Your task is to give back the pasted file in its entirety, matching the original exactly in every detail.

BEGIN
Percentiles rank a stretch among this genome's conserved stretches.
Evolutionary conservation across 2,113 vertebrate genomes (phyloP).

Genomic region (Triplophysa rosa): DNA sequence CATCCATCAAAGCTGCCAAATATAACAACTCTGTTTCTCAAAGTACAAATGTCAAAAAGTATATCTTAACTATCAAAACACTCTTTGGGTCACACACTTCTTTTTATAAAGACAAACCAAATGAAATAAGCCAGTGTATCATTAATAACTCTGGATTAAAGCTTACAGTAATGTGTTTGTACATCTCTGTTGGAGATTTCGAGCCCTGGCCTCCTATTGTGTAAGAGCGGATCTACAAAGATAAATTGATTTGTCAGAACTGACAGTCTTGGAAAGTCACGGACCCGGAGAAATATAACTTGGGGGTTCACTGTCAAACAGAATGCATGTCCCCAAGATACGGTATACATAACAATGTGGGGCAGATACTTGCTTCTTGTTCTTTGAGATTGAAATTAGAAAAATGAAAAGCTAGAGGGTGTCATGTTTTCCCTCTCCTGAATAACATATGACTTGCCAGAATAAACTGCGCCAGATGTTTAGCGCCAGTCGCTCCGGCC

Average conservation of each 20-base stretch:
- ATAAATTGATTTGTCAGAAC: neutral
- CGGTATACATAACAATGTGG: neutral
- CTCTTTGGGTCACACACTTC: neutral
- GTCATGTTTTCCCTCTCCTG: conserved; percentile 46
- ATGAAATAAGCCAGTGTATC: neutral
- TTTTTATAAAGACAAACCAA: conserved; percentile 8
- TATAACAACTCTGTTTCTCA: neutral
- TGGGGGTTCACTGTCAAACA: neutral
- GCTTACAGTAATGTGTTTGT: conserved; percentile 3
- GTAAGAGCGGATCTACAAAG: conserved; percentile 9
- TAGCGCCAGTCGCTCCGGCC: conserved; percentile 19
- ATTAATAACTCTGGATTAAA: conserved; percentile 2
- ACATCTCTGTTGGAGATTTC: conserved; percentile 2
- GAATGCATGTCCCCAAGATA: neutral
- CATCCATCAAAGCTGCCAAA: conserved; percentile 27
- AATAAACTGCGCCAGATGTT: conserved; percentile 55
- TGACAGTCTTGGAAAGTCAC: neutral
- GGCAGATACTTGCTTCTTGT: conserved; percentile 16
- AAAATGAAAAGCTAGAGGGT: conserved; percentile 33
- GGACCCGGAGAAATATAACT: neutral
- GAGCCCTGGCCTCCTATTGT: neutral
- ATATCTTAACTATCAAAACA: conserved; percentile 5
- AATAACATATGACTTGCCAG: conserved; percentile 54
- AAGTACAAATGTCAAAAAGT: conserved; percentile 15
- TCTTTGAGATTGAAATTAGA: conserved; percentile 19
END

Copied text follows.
Percentiles rank a stretch among this genome's conserved stretches.
Evolutionary conservation across 2,113 vertebrate genomes (phyloP).

Genomic region (Triplophysa rosa): DNA sequence CATCCATCAAAGCTGCCAAATATAACAACTCTGTTTCTCAAAGTACAAATGTCAAAAAGTATATCTTAACTATCAAAACACTCTTTGGGTCACACACTTCTTTTTATAAAGACAAACCAAATGAAATAAGCCAGTGTATCATTAATAACTCTGGATTAAAGCTTACAGTAATGTGTTTGTACATCTCTGTTGGAGATTTCGAGCCCTGGCCTCCTATTGTGTAAGAGCGGATCTACAAAGATAAATTGATTTGTCAGAACTGACAGTCTTGGAAAGTCACGGACCCGGAGAAATATAACTTGGGGGTTCACTGTCAAACAGAATGCATGTCCCCAAGATACGGTATACATAACAATGTGGGGCAGATACTTGCTTCTTGTTCTTTGAGATTGAAATTAGAAAAATGAAAAGCTAGAGGGTGTCATGTTTTCCCTCTCCTGAATAACATATGACTTGCCAGAATAAACTGCGCCAGATGTTTAGCGCCAGTCGCTCCGGCC

Average conservation of each 20-base stretch:
- ATAAATTGATTTGTCAGAAC: neutral
- CGGTATACATAACAATGTGG: neutral
- CTCTTTGGGTCACACACTTC: neutral
- GTCATGTTTTCCCTCTCCTG: conserved; percentile 46
- ATGAAATAAGCCAGTGTATC: neutral
- TTTTTATAAAGACAAACCAA: conserved; percentile 8
- TATAACAACTCTGTTTCTCA: neutral
- TGGGGGTTCACTGTCAAACA: neutral
- GCTTACAGTAATGTGTTTGT: conserved; percentile 3
- GTAAGAGCGGATCTACAAAG: conserved; percentile 9
- TAGCGCCAGTCGCTCCGGCC: conserved; percentile 19
- ATTAATAACTCTGGATTAAA: conserved; percentile 2
- ACATCTCTGTTGGAGATTTC: conserved; percentile 2
- GAATGCATGTCCCCAAGATA: neutral
- CATCCATCAAAGCTGCCAAA: conserved; percentile 27
- AATAAACTGCGCCAGATGTT: conserved; percentile 55
- TGACAGTCTTGGAAAGTCAC: neutral
- GGCAGATACTTGCTTCTTGT: conserved; percentile 16
- AAAATGAAAAGCTAGAGGGT: conserved; percentile 33
- GGACCCGGAGAAATATAACT: neutral
- GAGCCCTGGCCTCCTATTGT: neutral
- ATATCTTAACTATCAAAACA: conserved; percentile 5
- AATAACATATGACTTGCCAG: conserved; percentile 54
- AAGTACAAATGTCAAAAAGT: conserved; percentile 15
- TCTTTGAGATTGAAATTAGA: conserved; percentile 19